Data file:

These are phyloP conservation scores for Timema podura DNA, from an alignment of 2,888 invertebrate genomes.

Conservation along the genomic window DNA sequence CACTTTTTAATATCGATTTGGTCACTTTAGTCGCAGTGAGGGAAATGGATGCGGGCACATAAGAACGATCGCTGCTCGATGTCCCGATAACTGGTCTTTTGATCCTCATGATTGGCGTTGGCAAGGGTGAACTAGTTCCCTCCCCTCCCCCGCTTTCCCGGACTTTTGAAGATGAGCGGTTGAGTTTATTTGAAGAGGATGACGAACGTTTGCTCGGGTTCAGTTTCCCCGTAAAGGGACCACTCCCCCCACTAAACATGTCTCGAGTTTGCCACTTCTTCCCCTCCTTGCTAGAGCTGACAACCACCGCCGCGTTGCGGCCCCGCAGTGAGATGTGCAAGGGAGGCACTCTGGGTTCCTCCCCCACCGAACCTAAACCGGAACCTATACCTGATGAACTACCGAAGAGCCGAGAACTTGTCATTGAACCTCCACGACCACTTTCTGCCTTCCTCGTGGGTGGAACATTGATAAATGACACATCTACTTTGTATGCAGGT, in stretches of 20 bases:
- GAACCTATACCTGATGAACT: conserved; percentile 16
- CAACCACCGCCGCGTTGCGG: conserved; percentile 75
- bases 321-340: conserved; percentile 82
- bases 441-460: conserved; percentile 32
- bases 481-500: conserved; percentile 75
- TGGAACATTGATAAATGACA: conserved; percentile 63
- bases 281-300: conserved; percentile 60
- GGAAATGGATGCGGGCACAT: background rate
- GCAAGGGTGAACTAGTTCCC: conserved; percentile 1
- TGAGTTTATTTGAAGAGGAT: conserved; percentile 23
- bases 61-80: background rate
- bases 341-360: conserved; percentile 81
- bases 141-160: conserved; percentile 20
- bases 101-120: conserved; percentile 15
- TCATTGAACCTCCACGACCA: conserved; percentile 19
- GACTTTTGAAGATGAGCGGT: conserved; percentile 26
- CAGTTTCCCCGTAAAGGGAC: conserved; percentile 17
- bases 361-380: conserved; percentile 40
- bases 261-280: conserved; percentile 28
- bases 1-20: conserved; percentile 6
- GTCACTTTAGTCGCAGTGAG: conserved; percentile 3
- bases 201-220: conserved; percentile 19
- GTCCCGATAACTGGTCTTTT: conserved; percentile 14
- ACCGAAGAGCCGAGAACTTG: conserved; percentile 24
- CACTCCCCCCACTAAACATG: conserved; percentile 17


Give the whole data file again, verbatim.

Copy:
These are phyloP conservation scores for Timema podura DNA, from an alignment of 2,888 invertebrate genomes.

Conservation along the genomic window DNA sequence CACTTTTTAATATCGATTTGGTCACTTTAGTCGCAGTGAGGGAAATGGATGCGGGCACATAAGAACGATCGCTGCTCGATGTCCCGATAACTGGTCTTTTGATCCTCATGATTGGCGTTGGCAAGGGTGAACTAGTTCCCTCCCCTCCCCCGCTTTCCCGGACTTTTGAAGATGAGCGGTTGAGTTTATTTGAAGAGGATGACGAACGTTTGCTCGGGTTCAGTTTCCCCGTAAAGGGACCACTCCCCCCACTAAACATGTCTCGAGTTTGCCACTTCTTCCCCTCCTTGCTAGAGCTGACAACCACCGCCGCGTTGCGGCCCCGCAGTGAGATGTGCAAGGGAGGCACTCTGGGTTCCTCCCCCACCGAACCTAAACCGGAACCTATACCTGATGAACTACCGAAGAGCCGAGAACTTGTCATTGAACCTCCACGACCACTTTCTGCCTTCCTCGTGGGTGGAACATTGATAAATGACACATCTACTTTGTATGCAGGT, in stretches of 20 bases:
- GAACCTATACCTGATGAACT: conserved; percentile 16
- CAACCACCGCCGCGTTGCGG: conserved; percentile 75
- bases 321-340: conserved; percentile 82
- bases 441-460: conserved; percentile 32
- bases 481-500: conserved; percentile 75
- TGGAACATTGATAAATGACA: conserved; percentile 63
- bases 281-300: conserved; percentile 60
- GGAAATGGATGCGGGCACAT: background rate
- GCAAGGGTGAACTAGTTCCC: conserved; percentile 1
- TGAGTTTATTTGAAGAGGAT: conserved; percentile 23
- bases 61-80: background rate
- bases 341-360: conserved; percentile 81
- bases 141-160: conserved; percentile 20
- bases 101-120: conserved; percentile 15
- TCATTGAACCTCCACGACCA: conserved; percentile 19
- GACTTTTGAAGATGAGCGGT: conserved; percentile 26
- CAGTTTCCCCGTAAAGGGAC: conserved; percentile 17
- bases 361-380: conserved; percentile 40
- bases 261-280: conserved; percentile 28
- bases 1-20: conserved; percentile 6
- GTCACTTTAGTCGCAGTGAG: conserved; percentile 3
- bases 201-220: conserved; percentile 19
- GTCCCGATAACTGGTCTTTT: conserved; percentile 14
- ACCGAAGAGCCGAGAACTTG: conserved; percentile 24
- CACTCCCCCCACTAAACATG: conserved; percentile 17